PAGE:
Chefs inside Red Lobster kitchens across the country may one day be able to easily access the restaurant chain’s latest recipes with a simple voice or touchscreen command thanks to work started by a team of Florida Polytechnic University senior capstone design students.
“We’re building prototypes for a digital recipe card system so that Red Lobster can understand how to manage their recipes on the back end virtually,” said computer science major Connor Coddington ’21, from Winter Park, Florida. “Now all the recipes are on paper and the vision is to one day allow the prep cooks and line cooks to view recipes on Alexa and video screens in the kitchens.”
Coddington and computer science students Abishek Sundarraj ’21 and Yesabel Ruiz ’21 are building two web app prototypes and an Alexa program to make it easier and more efficient for the Orlando, Florida, -based restaurant company to provide effortless access to its catalog of recipes. Red Lobster officials said this research and development effort will help the company understand the true capabilities of the technologies used and gain insights in the work effort required to build a scalable solution.
The first of the three components the team has developed is an administrative app and would allow authorized employees to add recipes, modify them, and assign them to restaurants. The second web app would be used by line cooks to easily access the recipes.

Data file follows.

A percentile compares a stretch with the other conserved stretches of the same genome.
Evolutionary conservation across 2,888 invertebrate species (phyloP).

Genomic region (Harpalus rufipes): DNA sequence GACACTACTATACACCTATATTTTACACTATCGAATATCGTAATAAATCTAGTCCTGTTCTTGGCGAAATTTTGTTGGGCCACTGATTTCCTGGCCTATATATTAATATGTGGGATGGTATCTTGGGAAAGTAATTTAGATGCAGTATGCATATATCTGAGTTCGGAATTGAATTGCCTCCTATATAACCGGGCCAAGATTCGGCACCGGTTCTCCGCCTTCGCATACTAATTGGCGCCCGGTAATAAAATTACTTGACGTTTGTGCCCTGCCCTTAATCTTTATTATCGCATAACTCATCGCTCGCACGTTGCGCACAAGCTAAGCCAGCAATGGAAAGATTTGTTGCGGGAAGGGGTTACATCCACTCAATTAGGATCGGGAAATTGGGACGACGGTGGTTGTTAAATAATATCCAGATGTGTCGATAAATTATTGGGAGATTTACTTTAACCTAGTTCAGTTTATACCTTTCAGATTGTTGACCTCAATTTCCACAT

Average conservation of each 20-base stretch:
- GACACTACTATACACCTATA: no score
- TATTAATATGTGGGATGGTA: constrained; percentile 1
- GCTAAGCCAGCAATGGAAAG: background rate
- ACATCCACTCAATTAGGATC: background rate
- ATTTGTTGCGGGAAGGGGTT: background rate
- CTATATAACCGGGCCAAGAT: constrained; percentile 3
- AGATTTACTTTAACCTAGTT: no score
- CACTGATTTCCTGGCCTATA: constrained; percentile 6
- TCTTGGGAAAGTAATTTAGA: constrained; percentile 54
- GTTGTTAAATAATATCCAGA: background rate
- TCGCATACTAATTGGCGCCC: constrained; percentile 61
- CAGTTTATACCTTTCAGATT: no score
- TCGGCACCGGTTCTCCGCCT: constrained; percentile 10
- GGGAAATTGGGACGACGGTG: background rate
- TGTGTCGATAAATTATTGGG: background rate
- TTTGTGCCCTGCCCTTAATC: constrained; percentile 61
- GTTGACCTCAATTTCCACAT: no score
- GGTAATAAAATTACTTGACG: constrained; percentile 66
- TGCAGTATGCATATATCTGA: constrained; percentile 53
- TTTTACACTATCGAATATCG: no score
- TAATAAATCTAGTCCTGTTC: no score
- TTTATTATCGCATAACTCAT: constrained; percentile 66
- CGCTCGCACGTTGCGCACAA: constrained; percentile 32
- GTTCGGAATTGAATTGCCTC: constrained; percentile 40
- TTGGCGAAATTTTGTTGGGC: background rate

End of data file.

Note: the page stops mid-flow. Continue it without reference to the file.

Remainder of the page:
“When you order a dish, the line cooks look at the recipe and prepare the order, do all the finishing touches for it, and send it to you to eat,” said Sundarraj, from Boca Raton, Florida. “We are prototyping a web app that will basically be showing all the recipes their restaurant uses in a table format and they can select the recipe and the whole recipe card will pop up.”
The line cook can then view all ingredients and equipment necessary, as well as detailed images and plating instructions.
The last component of the project is an Alexa application for use on the Amazon Echo Show device, which features an HD smart display.
“This one is for the prep cooks, who are the people that make everything that needs to be prepared beforehand, like sauces, rice, and marinades,” Sundarraj said. “Since their job is messier, we want to give them a hands-free experience so instead of tapping on a screen they can just ask the device.”
Anthony Goodman, IT Innovation and Application Architect for Red Lobster, is guiding the students through the project. He said the team’s work can someday form the basis for a live system that dramatically overhauls current processes.
“Our current process is print-based, which comes with a number of challenges, particularly with our size and scale,” Goodman said. “There’s a lot of potential in a digital platform, including increased accuracy and overall efficiency. For example, with a digital platform, instead of an employee taking off his or her gloves and walking over to the book to find a recipe, they could potentially say, ‘Alexa, show me the recipe for Admiral’s Feast,’ and it would appear right there.”
The team of seniors agreed that the possibility that Red Lobster may continue to refine their digital recipe solutions and deploy them to all locations in the future is exciting.
“It’s good to know what we helped program might actually be used in their day-to-day lives,” Coddington said. “Being able to speak and have it display the recipe will be cool to see, and hopefully it will speed things up for them.”
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